China’s commerce ministry is threatening to impose tariffs of around 80% on AUD 1.5 billion (nearly USD 1 bn) of barley imported from Australia as a result of an 18 month anti-dumping and countervailing duties investigation. The investigation followed the inception of a free trade agreement between Australia and China in December 2015 which opened borders for imports on both sides.
Since then complaints about dumping of imported goods from the other partner have not stopped. Big Australian steel producers such as Bluescope and Arrium struggled to compete with cheap Chinese steel. On the other side, Chinese farmers complained about cheap Australian barley imports into the country. Especially the Australian diesel fuel rebate and drought support was a major concern.
"There is no case for dumping, nor case for arguing that barley is being subsidized," says Western Australia's Agriculture Minister Alannah MacTiernan. 80% of all barley exported to China comes currently from Western Australia and some of the farmers there have already stopped sowing barley mid-stream and have turned to wheat in the prospect of losing a major market.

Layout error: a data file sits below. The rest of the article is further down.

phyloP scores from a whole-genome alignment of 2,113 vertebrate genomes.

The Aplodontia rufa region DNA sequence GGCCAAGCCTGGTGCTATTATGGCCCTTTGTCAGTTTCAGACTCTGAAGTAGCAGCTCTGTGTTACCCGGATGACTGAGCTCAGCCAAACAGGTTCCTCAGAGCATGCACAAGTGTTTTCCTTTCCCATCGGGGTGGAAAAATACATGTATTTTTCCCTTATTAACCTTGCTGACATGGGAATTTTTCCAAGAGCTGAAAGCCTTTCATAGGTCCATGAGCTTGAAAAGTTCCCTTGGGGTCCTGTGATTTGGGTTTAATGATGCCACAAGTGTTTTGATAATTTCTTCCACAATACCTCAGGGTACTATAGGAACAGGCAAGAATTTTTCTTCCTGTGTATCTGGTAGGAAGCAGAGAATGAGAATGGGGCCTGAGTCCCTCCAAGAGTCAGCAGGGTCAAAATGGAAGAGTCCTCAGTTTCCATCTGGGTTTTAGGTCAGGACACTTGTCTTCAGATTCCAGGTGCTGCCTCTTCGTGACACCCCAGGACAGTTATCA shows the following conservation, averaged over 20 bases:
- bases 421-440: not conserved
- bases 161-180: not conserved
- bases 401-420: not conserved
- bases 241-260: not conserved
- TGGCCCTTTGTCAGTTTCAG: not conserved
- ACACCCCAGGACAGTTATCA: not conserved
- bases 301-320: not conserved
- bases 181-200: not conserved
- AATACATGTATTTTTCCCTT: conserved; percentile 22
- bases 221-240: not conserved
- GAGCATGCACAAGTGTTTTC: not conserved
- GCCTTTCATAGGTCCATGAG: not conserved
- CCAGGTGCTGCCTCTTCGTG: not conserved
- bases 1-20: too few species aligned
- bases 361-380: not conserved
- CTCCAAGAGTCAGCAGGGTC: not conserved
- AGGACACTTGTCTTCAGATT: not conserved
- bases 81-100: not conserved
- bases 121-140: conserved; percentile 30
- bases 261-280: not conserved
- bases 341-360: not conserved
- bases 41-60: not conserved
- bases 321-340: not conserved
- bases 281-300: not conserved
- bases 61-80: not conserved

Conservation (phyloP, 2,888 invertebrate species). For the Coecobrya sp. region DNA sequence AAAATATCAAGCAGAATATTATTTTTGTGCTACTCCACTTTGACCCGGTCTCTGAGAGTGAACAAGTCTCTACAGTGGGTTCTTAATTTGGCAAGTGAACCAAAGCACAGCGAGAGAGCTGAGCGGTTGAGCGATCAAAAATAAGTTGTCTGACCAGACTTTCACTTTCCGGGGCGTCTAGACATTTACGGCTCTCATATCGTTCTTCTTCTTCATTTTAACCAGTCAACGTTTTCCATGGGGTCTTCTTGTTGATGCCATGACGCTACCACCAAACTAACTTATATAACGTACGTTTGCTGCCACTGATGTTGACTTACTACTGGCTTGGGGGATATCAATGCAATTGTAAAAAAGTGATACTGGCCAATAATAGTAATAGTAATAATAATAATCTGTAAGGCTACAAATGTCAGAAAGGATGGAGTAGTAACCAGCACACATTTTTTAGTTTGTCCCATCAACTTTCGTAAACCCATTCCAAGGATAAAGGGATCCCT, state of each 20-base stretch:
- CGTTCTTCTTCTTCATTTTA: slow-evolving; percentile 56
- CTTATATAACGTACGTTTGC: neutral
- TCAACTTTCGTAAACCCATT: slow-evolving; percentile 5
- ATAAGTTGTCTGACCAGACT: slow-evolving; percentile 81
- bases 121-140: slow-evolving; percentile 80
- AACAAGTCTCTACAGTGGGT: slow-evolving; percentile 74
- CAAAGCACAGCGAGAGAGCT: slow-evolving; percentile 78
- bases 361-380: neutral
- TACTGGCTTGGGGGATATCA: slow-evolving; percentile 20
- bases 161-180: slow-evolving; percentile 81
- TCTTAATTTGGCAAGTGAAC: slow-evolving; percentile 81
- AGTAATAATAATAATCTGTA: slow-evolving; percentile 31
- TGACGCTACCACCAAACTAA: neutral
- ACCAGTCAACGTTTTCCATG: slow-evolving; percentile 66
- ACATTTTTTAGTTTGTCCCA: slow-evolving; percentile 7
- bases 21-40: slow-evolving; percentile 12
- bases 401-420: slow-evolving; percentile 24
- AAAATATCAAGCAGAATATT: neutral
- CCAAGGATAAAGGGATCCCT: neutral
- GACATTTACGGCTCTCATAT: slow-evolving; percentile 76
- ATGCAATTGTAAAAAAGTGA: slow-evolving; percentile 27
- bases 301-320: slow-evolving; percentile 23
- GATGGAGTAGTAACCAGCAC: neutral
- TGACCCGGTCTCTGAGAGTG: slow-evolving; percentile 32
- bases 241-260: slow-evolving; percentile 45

To make things worse, Australia’s Prime Minister Scott Morrison embarrassed China with a call for an independent international investigation into the origins and handling of the Covid-19 outbreak – a move Beijing had claimed was aimed against China.
The new barley tariff would make Australian barley less competitive and processors of barley in China, like national maltsters Supertime and COFCO with a combined annual need of more than 2.2 million tons of malting barley could turn to cheaper imported barley from other origins like France or Canada.
Brewers and maltsters in Europe and Canada are already afraid that the increased demand from China for barley of these origins could have an upward impact on malting barley prices and the respective malt.